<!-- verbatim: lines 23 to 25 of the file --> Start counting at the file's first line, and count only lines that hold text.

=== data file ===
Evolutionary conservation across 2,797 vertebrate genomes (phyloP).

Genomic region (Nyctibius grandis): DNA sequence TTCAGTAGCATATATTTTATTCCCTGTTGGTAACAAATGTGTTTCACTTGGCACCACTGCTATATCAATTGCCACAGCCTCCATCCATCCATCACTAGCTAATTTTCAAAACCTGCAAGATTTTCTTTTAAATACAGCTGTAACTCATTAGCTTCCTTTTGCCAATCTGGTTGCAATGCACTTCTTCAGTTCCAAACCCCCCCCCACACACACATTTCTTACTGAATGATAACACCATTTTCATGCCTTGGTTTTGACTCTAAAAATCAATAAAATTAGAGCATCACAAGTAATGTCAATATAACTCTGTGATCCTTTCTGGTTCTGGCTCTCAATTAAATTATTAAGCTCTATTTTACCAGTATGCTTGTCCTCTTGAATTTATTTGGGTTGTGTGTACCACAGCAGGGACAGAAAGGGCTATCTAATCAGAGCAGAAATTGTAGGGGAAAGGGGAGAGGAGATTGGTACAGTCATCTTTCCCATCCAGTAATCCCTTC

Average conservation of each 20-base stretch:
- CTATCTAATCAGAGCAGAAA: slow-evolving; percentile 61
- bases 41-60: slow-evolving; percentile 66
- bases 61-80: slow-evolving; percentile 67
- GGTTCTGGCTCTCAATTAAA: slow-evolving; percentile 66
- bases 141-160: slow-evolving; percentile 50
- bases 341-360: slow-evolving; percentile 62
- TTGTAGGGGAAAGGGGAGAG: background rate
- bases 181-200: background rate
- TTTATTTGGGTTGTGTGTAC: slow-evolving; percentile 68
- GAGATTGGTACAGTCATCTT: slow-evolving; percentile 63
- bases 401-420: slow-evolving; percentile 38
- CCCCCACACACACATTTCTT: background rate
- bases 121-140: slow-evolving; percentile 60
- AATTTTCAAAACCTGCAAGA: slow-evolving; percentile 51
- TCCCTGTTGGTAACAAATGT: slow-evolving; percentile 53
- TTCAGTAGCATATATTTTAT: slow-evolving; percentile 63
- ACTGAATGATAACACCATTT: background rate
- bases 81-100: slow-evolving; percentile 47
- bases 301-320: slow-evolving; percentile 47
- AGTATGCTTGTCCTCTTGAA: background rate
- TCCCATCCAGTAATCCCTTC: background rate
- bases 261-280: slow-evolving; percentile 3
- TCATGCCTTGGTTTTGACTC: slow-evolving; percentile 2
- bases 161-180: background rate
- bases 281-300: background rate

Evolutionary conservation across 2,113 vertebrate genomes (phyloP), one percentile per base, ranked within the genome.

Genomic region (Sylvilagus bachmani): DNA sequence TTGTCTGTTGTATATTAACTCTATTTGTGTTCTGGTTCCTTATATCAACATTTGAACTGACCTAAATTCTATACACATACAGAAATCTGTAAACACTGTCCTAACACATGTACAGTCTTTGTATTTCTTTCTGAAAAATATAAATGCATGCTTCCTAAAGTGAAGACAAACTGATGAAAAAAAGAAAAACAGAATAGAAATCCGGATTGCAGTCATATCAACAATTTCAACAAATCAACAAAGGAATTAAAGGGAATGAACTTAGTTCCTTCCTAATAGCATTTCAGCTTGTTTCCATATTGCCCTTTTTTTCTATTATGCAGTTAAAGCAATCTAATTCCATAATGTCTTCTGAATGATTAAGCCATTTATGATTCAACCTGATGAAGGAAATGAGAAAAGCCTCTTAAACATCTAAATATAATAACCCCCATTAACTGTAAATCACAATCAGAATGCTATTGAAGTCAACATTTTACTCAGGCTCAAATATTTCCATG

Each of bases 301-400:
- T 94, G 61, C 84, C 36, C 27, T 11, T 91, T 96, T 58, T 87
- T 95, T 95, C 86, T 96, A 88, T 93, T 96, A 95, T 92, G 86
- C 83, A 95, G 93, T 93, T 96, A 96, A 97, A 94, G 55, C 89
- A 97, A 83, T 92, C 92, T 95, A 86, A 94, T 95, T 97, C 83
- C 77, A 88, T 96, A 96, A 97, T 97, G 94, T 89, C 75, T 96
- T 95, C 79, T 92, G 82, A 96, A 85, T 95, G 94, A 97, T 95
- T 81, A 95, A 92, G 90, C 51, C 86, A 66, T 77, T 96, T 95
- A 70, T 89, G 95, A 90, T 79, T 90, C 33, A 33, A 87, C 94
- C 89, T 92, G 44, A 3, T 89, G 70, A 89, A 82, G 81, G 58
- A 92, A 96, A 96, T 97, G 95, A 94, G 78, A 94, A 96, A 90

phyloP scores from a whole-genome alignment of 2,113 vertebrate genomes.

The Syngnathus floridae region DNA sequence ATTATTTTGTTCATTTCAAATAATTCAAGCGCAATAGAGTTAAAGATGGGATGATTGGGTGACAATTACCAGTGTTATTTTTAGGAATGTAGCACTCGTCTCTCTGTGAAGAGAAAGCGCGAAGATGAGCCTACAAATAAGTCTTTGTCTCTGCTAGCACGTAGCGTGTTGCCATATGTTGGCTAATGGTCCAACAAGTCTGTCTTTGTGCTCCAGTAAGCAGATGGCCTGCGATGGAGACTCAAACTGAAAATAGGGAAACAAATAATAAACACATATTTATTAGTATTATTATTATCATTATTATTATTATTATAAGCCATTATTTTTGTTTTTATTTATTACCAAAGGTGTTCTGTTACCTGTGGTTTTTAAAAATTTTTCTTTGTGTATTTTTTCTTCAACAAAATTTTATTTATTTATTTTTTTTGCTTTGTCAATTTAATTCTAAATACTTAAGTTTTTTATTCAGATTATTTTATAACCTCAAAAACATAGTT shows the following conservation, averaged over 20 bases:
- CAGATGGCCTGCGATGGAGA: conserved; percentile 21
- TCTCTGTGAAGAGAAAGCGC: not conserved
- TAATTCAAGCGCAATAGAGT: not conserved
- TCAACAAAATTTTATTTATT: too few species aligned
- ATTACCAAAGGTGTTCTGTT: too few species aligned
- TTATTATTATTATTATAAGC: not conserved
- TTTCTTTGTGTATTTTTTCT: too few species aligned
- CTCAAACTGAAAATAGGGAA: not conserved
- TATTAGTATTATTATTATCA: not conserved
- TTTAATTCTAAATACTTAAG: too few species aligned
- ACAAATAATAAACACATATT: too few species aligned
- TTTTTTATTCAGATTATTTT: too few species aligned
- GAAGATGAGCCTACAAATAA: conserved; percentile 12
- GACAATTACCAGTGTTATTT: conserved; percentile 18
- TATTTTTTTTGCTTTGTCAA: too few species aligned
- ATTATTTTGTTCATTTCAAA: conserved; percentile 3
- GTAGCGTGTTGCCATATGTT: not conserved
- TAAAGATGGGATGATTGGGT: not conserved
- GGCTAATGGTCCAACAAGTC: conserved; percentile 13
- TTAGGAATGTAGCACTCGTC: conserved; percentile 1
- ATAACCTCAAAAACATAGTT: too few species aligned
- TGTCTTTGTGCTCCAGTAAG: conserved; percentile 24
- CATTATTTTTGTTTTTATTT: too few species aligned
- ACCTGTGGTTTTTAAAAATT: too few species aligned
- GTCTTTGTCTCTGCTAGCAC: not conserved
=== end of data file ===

- AGTATGCTTGTCCTCTTGAA: background rate
- TCCCATCCAGTAATCCCTTC: background rate
- bases 261-280: slow-evolving; percentile 3